Only a non Gandhi can revive Congress

Only a non Gandhi can revive Congress

By Pankaj Vohra | 1 November, 2014
Chidambaram stated that a ‘non Gandhi can become party chief’.
High command will be chosen through a transparent method.

By stating that a "non Gandhi can become party chief", former Finance Minister P. Chidambaram has triggered off a massive debate in political circles, leading to speculation that after Sonia Gandhi steps down there is every likelihood of a leader outside the family fold holding the top position. Earlier in the week, Rahul Gandhi too gave indications of "free and fair polls" for the organisational positions, thus suggesting that the Congress high command will be chosen through a transparent method next year, as this would perhaps contribute to reenergising the demoralised grand old party.

There are a number of senior leaders who are of the view that Rahul Gandhi may himself opt out of the contest, given his inclination to shirk responsibility. He did not accept the Prime Minister's position when he could have, and after the worst ever drubbing of the Congress in May this year did not deem it fit to accept the post of the leader of the group in the Lok Sabha, which could have given him a lot of much needed experience.

Rahul is also apparently aware that he has not endeared himself to either the masses or the party activists and therefore would be better off if he finds someone else who could be elevated to the key position in the Congress. There have been demands by some Priyanka Vadra supporters that she should be brought to the centre stage of politics, but her emergence as the top vote catcher could lead to Rahul's permanent marginalisation, as also bringing into focus the alleged business deals of her husband Robert Vadra in public space.

Coming back to Chidambaram's casual reference to a non Gandhi becoming a party chief, it has to be understood that the former Finance Minister, who was number two in the Manmohan Singh government after Pranab Mukherjee was elected President, does not say things till they have been thought through properly. He is astute and ambitious and knows the weak points of the Congress leadership, as also the history of his organisation, unlike many others who speak on its behalf on television debates.

There have been any number of non Gandhis who have headed the Congress. In the last 50-55 years, there was U.N. Dhebar, K. Kamaraj, S.Nijlingappa and after the historic split of 1969, it was Babu Jagjiwan Ram, Shankar Dayal Sharma, Devkant Barooah and K. Brahamanand Reddy. After the split of 1978, Kamlapati Tripathi was subsequently named the working president, while Indira Gandhi was president, and after Rajiv Gandhi's assassination, P.V. Narasimha Rao and Sitaram Kesri occupied the august position. Sonia Gandhi took over as the chief on 14 March 1998 and has been the longest serving Congress president. She cannot go on forever and thus a replacement has to be found.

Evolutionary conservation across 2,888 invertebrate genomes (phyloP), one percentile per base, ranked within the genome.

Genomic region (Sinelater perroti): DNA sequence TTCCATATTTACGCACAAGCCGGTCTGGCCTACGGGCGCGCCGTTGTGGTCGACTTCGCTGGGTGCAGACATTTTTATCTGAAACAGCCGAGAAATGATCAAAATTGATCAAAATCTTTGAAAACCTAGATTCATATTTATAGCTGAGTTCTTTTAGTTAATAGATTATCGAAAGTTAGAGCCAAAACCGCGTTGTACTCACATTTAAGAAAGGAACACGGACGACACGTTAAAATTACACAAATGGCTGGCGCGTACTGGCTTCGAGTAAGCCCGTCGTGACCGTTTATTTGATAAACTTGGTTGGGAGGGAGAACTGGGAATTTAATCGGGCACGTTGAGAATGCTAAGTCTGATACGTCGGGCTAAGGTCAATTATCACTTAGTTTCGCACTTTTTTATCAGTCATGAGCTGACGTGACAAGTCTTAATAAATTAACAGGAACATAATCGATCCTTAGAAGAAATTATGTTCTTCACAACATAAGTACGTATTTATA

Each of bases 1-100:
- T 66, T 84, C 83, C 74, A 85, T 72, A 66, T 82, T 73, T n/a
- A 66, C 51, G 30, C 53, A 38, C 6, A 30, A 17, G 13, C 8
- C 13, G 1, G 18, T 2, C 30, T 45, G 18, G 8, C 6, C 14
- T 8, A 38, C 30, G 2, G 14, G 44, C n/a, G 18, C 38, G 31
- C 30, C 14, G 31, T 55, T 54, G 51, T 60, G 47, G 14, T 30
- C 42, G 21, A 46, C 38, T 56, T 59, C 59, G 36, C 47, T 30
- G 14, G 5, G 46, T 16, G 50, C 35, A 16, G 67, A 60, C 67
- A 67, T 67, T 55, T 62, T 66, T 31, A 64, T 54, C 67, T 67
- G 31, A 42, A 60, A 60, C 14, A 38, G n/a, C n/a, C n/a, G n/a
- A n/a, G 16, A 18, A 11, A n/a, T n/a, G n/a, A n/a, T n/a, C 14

Thus, if a meaning has to be read into Chidambaram's remark, it is evident that most of the Congressmen now feel that the Gandhis (as represented by Sonia and Rahul) have lost their public appeal and are no longer vote catchers. People are reluctant to vote for them due to a perception, right or wrong, that they controlled the "corrupt and inefficient UPA government" at the Centre, as also Congress governments in many states. There are a number of party activists who believe that the present lot of Gandhis deviated from the legacy of Indira Gandhi, which brought them to power.

They did not practise her kind of politics and did everything which was against her vision. The present leadership even turned down the basic principles followed in the party since Rajiv Gandhi's time. For instance, there was a provision for one-man one-post formula in the Congress, with the party president being the sole exception. However, during UPA rule, there were ministers who continued to be in-charge of states and thus held more than one position. In the process, the ministry did not get full attention and nor did the party.

The second principle was not to give Rajya Sabha berths to those who had been defeated in the Lok Sabha and Legislative Assembly polls. The current party leadership overturned this and brought into the Rajya Sabha, Oscar Fernandes, Shivraj Patil and P.M. Sayeed, to begin with, after they had lost the Lok Sabha polls. Subsequently, Chaudhry Birendra Singh (now in the BJP) was given a berth in the House of Elders after he lost the Assembly polls from Uchhana to Om Prakash Chautala in 2009. Even Narsimha Rao denied a Rajya Sabha ticket to Devendra Dwivedi, a close aide after he had lost from Varanasi.

If there is resentment building against the Gandhis, it is against the current stream of the family and is certainly not against Indira Gandhi whose legacy had brought them to power to begin with. Indira will remain an icon in the Congress, but the same cannot be said about Sonia. Thus the party may opt for a non Gandhi to revive it. Between us.


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